Democrats, GOP Continue To Trade Barbs Over Health Reform, Plan Next MovesPolitico: Democrats are following a call from President Barack Obama in daring Republicans to try to repeal the health care reform law. "And they started with what Democrats hope will become one of the most popular features of the overhaul plan, a provision that allow young adults to stay on their parents' insurance plans until age 26. Insurers have agreed to start voluntarily allowing the coverage of young adults in coming months and Democrats touted that news with a press release challenging Republicans to overturn it. GOP lawmakers haven't been pushing their 'repeal and replace' mantra as strongly as they did immediately after the bill passed, although conservative candidates have continued to use it in House races around the country" (Haberkorn, 4/21).
The Hill's Blog Briefing Room: Democrats are planning "an 'aggressive' offensive" on healthcare. The campaign "against Republicans that will last indefinitely, and begin to focus increasingly on other benefits that would be threatened by a full-scale repeal of the legislation. Some Republicans advocate a repeal of the entire legislation or a repeal in part of the provisions they find most distasteful. In either case, those GOP lawmakers have also argued for replacing it with some of the reforms for which they've long called." Some of the ideas include reform medical malpractice lawsuits and allowing people to purchase health insurance over state lines (O'Brien, 4/21).
USA Today: Meanwhile, some Democrats who switched votes to help pass health care reform "saw their political contributions rise this year. They also outraised their Republican challengers during the first three months of the year - as they picked up financial support from fellow Democrats, health care interests, labor groups and others. Several of the House Democrats who initially opposed the bill represent conservative or swing districts - where the health care bill is less popular - making them GOP targets, said Stuart Rothenberg, of the non-partisan Rothenberg Political Report" (Schouten, 4/21).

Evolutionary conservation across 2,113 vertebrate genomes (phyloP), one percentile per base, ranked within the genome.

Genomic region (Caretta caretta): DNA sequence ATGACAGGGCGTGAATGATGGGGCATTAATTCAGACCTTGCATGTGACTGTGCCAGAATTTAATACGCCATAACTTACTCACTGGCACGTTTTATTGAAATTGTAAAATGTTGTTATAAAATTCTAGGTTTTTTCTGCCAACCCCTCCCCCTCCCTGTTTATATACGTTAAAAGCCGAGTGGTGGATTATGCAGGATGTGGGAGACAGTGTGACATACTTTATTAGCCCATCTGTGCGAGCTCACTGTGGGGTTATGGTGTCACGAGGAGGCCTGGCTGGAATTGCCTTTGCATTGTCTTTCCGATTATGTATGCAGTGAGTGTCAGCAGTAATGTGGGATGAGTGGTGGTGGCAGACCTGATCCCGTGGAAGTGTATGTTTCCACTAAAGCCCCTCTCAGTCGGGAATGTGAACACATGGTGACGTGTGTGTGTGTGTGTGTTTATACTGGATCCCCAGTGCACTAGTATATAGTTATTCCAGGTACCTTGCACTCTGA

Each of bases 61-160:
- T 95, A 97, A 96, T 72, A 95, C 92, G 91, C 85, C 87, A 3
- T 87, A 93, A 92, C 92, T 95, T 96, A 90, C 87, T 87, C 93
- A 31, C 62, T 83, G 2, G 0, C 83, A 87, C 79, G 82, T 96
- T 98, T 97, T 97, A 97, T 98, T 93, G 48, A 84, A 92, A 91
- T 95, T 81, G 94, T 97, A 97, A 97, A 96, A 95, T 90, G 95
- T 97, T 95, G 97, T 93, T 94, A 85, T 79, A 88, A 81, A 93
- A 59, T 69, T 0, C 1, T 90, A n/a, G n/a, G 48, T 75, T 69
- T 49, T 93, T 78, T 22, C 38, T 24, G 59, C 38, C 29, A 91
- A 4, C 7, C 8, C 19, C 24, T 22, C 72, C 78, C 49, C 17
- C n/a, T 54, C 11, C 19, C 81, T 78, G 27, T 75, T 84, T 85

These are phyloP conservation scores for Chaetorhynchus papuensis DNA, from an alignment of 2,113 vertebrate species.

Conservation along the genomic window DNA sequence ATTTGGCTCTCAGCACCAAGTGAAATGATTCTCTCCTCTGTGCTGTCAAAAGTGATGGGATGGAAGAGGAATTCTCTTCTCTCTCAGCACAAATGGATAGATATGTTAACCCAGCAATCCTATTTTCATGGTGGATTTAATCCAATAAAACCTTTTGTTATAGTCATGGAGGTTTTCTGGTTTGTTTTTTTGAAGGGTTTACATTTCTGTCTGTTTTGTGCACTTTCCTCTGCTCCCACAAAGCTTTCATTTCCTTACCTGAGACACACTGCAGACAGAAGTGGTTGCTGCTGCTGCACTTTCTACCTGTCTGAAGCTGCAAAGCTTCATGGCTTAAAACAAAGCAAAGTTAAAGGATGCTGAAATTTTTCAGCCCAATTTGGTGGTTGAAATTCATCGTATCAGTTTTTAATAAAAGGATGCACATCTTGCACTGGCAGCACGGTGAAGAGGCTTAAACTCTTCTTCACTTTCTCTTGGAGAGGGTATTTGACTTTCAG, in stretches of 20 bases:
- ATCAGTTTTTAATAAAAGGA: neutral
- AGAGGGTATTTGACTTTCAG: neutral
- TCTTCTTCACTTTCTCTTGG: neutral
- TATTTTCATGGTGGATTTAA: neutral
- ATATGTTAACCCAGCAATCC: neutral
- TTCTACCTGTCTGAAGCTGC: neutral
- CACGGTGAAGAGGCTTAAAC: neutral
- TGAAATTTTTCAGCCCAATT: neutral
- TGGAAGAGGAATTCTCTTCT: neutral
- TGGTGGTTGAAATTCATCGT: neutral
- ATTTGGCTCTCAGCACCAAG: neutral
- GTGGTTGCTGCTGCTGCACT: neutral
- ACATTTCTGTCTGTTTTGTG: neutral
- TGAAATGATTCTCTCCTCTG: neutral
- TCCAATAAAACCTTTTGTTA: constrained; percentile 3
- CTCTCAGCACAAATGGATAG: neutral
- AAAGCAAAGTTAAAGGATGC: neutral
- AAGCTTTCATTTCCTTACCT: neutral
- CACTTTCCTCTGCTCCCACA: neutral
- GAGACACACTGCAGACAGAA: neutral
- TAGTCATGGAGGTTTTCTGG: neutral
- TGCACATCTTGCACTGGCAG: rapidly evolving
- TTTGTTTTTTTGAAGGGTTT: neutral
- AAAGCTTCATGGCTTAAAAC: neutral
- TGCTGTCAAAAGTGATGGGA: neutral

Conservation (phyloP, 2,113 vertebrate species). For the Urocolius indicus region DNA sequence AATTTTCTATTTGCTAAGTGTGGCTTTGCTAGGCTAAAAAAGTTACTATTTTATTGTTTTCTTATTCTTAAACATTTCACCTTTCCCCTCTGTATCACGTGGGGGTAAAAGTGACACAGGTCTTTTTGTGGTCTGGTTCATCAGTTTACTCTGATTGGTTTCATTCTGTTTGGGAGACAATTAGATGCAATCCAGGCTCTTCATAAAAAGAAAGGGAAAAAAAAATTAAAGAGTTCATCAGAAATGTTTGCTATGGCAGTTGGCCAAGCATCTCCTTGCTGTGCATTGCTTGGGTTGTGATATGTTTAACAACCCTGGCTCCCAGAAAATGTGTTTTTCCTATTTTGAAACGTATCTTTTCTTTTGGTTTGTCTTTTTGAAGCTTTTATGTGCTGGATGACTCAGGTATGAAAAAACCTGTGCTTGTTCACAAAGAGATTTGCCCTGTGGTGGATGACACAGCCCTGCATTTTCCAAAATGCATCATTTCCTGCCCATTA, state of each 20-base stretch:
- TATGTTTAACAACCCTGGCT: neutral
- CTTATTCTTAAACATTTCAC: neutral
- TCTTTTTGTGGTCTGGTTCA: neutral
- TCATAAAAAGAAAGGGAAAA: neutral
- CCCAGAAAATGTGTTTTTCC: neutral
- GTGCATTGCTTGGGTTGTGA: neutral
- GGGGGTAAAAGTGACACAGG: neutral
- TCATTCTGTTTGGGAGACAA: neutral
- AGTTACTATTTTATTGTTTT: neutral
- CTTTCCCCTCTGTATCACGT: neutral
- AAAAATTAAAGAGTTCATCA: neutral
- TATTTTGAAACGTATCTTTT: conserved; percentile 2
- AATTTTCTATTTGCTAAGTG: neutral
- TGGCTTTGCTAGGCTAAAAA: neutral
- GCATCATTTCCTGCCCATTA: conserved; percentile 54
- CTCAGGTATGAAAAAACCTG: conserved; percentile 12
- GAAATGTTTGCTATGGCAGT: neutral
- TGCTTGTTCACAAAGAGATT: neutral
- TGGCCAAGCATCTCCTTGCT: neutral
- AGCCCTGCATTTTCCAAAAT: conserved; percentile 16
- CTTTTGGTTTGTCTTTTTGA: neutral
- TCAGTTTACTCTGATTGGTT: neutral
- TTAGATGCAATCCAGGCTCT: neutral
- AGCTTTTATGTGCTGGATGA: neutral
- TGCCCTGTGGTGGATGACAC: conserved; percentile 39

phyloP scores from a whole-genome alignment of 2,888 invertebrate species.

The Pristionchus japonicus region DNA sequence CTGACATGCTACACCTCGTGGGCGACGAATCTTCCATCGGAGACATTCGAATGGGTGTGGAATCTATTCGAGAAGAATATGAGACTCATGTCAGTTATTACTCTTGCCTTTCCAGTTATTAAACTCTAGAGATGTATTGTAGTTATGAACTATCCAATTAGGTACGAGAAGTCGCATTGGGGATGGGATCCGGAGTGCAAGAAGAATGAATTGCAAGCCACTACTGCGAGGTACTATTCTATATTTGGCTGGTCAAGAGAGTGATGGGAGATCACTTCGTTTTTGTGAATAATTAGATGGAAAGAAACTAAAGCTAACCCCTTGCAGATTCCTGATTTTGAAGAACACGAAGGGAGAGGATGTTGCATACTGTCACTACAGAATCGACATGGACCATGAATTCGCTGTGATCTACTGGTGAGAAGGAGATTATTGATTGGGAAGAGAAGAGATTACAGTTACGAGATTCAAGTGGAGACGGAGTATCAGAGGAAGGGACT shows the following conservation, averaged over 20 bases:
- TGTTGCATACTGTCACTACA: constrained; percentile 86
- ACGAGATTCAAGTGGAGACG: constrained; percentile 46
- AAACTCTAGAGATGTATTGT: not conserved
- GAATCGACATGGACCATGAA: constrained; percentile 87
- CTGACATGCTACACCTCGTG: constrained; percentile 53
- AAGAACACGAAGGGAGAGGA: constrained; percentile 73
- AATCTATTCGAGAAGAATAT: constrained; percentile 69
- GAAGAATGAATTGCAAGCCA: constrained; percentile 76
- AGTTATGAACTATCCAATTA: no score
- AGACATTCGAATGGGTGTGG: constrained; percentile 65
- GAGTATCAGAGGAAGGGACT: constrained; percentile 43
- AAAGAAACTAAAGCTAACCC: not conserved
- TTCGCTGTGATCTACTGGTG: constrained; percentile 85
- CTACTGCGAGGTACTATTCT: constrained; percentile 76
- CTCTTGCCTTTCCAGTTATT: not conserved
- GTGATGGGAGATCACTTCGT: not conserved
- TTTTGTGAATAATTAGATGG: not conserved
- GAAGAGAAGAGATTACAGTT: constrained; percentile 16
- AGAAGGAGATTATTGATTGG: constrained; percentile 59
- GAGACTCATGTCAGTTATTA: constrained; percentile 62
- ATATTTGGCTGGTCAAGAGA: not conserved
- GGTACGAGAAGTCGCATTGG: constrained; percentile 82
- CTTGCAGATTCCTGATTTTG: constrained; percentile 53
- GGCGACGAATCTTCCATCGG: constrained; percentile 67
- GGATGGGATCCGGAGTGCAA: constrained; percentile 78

The Wall Street Journal: Republicans are courting seniors for some of the seats up for grabs this fall and are continuing to use the health care debate as a wedge issue. "In other senior-heavy areas of the country, Republicans are trying to use Medicare cuts and other health-related issues to bludgeon Democrats. Among the House Democrats whom Republicans plan to target with appeals to older voters worried about losing generous benefits: Alan Mollohan of West Virginia, Earl Pomeroy of North Dakota and Suzanne Kosmas of Florida, the mother lode of senior votes" (Phillips, 4/22).
Politico, in a separate story: Anti-abortion groups are also launching challenges and ads against even some anti-abortion House Democrats, in order to defeat them in November. "Four separate campaigns are in the works, aimed at anti-abortion House Democrats who voted for the health care bill and designed around the notion that those Democrats signed on to legislation that lacked restrictions ensuring that federal funds would not be spent to provide coverage for abortions. Some of the targeted members - largely, though not exclusively, vulnerable and junior Democrats - voted for the bill after Rep. Bart Stupak (D-Mich.) cut a deal with the White House that President Barack Obama would sign an executive order ensuring that the bill would not provide such funding." The groups include the Susan B. Anthony List, the Concerned Women Political Action Committee, the Campaign for Working Families PAC and the Family Research Council Action political action committee, which will spend $500,000 to target 20 House Democrats (Isenstadt, 4/22). This is part of the KHN Morning Briefing, a summary of health policy coverage from major news organizations. Sign up for an email subscription.